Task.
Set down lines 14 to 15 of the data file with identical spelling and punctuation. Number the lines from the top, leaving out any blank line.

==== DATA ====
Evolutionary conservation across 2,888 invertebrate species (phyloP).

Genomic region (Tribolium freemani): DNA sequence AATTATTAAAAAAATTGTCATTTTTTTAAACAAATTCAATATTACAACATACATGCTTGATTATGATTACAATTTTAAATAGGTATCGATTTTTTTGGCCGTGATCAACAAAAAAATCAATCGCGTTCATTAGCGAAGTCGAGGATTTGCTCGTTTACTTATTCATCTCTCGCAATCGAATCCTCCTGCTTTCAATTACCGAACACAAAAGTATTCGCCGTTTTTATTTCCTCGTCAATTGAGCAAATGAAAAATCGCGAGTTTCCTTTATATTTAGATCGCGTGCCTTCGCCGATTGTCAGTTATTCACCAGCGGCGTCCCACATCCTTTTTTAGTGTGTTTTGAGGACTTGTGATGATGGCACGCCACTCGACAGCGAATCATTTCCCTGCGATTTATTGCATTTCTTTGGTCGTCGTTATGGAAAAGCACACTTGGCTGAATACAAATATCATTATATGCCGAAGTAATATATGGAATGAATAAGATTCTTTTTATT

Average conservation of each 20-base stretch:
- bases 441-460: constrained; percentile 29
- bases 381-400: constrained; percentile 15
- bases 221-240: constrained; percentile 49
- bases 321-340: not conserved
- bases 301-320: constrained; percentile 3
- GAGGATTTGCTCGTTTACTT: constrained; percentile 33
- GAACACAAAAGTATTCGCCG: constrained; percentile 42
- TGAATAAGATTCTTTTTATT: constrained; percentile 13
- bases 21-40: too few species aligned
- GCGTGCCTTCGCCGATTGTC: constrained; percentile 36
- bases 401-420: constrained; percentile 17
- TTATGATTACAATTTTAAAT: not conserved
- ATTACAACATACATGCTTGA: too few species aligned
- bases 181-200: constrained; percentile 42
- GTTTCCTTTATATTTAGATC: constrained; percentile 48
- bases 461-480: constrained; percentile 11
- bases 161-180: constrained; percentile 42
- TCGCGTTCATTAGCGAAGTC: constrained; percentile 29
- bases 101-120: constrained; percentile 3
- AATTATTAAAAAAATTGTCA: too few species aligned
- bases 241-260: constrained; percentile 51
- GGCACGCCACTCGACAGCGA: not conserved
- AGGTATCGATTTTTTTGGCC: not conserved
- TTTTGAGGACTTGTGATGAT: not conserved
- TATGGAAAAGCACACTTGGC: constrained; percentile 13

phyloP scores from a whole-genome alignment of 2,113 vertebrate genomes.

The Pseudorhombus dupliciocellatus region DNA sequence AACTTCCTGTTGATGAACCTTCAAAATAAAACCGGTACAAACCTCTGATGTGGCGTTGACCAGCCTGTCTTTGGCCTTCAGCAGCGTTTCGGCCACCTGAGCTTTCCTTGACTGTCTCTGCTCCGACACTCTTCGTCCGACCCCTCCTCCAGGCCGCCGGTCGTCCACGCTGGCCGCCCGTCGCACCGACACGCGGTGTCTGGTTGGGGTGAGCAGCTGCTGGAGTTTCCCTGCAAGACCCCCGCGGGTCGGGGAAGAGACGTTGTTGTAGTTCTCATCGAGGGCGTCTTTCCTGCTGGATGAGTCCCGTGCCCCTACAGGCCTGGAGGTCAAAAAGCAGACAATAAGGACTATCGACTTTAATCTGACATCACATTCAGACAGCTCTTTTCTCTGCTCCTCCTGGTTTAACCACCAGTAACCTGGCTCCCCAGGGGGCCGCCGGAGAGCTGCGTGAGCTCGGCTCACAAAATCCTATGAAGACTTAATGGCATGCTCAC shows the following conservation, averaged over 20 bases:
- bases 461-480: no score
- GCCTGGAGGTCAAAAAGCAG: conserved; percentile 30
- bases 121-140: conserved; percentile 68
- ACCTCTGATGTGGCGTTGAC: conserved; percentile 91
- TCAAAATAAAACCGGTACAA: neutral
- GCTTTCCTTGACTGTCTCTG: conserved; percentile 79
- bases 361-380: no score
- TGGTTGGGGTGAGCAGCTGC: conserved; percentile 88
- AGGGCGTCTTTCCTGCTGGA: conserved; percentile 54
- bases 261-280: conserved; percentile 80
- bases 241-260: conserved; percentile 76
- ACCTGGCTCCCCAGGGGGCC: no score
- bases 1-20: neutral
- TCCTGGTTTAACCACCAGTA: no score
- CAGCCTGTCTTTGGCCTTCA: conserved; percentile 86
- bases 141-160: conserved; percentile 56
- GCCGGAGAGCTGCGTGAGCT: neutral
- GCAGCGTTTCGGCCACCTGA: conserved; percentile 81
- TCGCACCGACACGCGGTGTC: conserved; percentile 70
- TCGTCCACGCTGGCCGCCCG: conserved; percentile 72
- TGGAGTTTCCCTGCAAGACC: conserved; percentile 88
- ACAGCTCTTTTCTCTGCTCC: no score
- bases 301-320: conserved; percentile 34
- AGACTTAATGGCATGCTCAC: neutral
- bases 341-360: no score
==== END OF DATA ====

- bases 401-420: constrained; percentile 17
- TTATGATTACAATTTTAAAT: not conserved